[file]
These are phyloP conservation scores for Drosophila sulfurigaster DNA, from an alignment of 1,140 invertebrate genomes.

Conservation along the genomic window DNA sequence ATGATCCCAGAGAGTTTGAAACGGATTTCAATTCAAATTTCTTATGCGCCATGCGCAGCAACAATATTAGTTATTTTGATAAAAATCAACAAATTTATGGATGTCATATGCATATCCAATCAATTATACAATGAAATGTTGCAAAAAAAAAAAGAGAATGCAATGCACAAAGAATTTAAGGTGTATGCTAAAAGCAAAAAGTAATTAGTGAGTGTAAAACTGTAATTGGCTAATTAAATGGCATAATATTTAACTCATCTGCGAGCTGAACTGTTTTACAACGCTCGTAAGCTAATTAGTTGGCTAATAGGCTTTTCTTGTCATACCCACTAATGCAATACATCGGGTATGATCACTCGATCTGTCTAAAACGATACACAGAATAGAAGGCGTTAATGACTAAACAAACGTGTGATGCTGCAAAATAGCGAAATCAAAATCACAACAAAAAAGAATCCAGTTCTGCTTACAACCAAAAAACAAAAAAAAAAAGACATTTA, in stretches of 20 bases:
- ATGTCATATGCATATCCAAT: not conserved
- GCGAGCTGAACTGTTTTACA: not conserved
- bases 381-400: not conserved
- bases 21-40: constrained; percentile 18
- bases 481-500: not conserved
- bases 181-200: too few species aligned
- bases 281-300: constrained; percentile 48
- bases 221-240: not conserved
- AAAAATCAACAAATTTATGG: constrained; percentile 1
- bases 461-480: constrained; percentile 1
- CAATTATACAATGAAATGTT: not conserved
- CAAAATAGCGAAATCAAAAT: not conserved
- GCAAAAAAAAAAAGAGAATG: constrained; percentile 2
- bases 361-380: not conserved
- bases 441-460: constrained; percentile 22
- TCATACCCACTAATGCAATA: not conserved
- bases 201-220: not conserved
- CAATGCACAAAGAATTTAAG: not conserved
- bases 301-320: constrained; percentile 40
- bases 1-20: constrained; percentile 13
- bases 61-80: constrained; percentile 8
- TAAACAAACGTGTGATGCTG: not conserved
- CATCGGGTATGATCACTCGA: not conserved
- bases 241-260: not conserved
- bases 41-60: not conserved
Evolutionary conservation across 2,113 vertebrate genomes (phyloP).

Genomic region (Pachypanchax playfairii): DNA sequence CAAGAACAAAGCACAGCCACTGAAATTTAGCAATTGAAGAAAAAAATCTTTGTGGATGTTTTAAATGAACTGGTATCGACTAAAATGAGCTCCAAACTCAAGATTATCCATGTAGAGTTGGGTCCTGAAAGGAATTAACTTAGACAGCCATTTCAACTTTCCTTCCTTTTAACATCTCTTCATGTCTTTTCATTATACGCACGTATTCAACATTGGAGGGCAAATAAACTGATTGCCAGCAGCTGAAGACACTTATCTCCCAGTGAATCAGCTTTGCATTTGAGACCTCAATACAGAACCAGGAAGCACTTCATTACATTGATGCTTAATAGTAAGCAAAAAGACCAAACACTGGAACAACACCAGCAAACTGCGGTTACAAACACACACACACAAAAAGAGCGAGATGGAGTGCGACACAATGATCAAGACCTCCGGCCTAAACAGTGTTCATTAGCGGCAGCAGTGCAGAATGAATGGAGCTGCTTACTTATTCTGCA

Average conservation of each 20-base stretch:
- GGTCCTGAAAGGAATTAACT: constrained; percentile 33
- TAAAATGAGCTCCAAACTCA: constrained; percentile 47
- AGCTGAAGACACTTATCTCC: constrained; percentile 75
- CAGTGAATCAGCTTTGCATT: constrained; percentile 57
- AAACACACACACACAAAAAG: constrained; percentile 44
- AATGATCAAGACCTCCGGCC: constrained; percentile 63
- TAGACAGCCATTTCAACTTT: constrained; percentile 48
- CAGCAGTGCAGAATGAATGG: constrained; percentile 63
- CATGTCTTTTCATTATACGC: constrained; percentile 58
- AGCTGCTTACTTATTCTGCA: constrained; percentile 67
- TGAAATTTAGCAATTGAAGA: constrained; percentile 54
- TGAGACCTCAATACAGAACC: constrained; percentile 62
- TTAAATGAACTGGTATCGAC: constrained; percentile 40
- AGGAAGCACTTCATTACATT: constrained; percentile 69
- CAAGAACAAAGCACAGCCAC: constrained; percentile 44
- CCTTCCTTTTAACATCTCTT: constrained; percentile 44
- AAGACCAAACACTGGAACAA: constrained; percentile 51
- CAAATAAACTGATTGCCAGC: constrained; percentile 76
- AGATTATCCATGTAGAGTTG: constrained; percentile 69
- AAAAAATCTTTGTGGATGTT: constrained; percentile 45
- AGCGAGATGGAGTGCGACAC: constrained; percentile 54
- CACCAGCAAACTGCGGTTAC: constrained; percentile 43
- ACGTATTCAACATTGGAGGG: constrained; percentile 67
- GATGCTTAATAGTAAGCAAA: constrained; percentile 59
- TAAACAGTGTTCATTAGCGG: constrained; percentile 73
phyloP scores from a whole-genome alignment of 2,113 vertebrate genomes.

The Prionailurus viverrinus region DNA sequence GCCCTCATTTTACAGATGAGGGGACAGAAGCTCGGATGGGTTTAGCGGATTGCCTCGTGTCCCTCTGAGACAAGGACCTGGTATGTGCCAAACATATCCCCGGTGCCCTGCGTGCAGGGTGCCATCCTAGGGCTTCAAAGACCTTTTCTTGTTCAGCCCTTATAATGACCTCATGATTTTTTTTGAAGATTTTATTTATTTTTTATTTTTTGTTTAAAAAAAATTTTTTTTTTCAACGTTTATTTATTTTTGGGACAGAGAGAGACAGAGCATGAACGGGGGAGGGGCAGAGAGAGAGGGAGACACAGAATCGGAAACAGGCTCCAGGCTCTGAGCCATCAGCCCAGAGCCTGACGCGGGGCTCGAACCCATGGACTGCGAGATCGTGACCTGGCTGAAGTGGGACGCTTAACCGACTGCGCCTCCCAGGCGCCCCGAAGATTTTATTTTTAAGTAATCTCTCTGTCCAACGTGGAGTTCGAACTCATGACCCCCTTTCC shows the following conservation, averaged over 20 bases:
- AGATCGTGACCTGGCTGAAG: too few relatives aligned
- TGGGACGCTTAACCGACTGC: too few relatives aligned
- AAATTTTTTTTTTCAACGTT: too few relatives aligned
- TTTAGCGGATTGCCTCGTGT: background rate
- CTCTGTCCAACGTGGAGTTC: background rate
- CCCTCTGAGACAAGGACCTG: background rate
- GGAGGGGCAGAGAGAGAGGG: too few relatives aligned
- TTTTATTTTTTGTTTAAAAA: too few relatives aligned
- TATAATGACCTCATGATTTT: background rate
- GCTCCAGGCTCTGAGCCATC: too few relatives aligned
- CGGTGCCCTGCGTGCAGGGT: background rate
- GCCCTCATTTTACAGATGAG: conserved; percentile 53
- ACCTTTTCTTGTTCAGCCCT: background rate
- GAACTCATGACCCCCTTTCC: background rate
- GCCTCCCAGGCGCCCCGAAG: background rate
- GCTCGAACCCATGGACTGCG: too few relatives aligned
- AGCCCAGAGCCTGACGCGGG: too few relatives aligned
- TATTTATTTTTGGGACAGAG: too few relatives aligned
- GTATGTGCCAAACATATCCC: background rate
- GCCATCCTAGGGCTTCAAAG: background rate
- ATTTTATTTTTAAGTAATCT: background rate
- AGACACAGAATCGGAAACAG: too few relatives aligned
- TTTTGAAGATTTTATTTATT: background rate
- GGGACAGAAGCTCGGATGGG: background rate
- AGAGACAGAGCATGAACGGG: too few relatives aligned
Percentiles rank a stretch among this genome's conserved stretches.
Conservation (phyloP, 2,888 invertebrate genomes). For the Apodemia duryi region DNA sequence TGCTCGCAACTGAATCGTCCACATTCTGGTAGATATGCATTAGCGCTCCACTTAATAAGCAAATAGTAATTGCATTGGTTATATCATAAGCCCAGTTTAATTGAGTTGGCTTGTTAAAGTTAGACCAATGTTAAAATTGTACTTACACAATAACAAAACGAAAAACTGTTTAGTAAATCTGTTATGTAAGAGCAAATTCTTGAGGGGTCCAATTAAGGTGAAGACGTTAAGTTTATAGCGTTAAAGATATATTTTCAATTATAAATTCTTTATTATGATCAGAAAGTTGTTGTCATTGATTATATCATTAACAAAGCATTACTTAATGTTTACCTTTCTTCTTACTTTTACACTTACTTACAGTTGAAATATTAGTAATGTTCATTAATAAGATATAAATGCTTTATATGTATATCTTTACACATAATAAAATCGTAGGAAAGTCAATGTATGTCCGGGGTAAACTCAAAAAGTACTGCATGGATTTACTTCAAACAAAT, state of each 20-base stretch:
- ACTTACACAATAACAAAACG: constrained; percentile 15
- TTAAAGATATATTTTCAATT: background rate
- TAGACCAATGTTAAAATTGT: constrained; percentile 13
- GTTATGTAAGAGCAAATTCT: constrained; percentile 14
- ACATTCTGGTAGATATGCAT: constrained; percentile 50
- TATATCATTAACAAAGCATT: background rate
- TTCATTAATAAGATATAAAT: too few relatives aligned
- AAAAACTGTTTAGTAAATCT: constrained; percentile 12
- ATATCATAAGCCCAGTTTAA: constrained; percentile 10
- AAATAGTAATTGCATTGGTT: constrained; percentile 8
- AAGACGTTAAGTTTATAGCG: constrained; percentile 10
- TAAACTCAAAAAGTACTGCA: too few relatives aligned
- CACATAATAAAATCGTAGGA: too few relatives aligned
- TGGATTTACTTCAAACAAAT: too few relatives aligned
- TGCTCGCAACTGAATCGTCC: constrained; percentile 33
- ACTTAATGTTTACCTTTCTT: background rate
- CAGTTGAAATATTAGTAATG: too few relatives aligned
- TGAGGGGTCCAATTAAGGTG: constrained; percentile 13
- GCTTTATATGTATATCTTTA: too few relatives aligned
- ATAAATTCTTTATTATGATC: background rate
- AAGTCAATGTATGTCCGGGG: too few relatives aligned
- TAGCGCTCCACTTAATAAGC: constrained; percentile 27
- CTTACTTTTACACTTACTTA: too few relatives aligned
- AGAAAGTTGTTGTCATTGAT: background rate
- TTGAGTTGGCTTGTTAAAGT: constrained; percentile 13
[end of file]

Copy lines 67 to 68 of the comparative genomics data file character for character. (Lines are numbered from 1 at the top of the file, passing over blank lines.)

- GCTCCAGGCTCTGAGCCATC: too few relatives aligned
- CGGTGCCCTGCGTGCAGGGT: background rate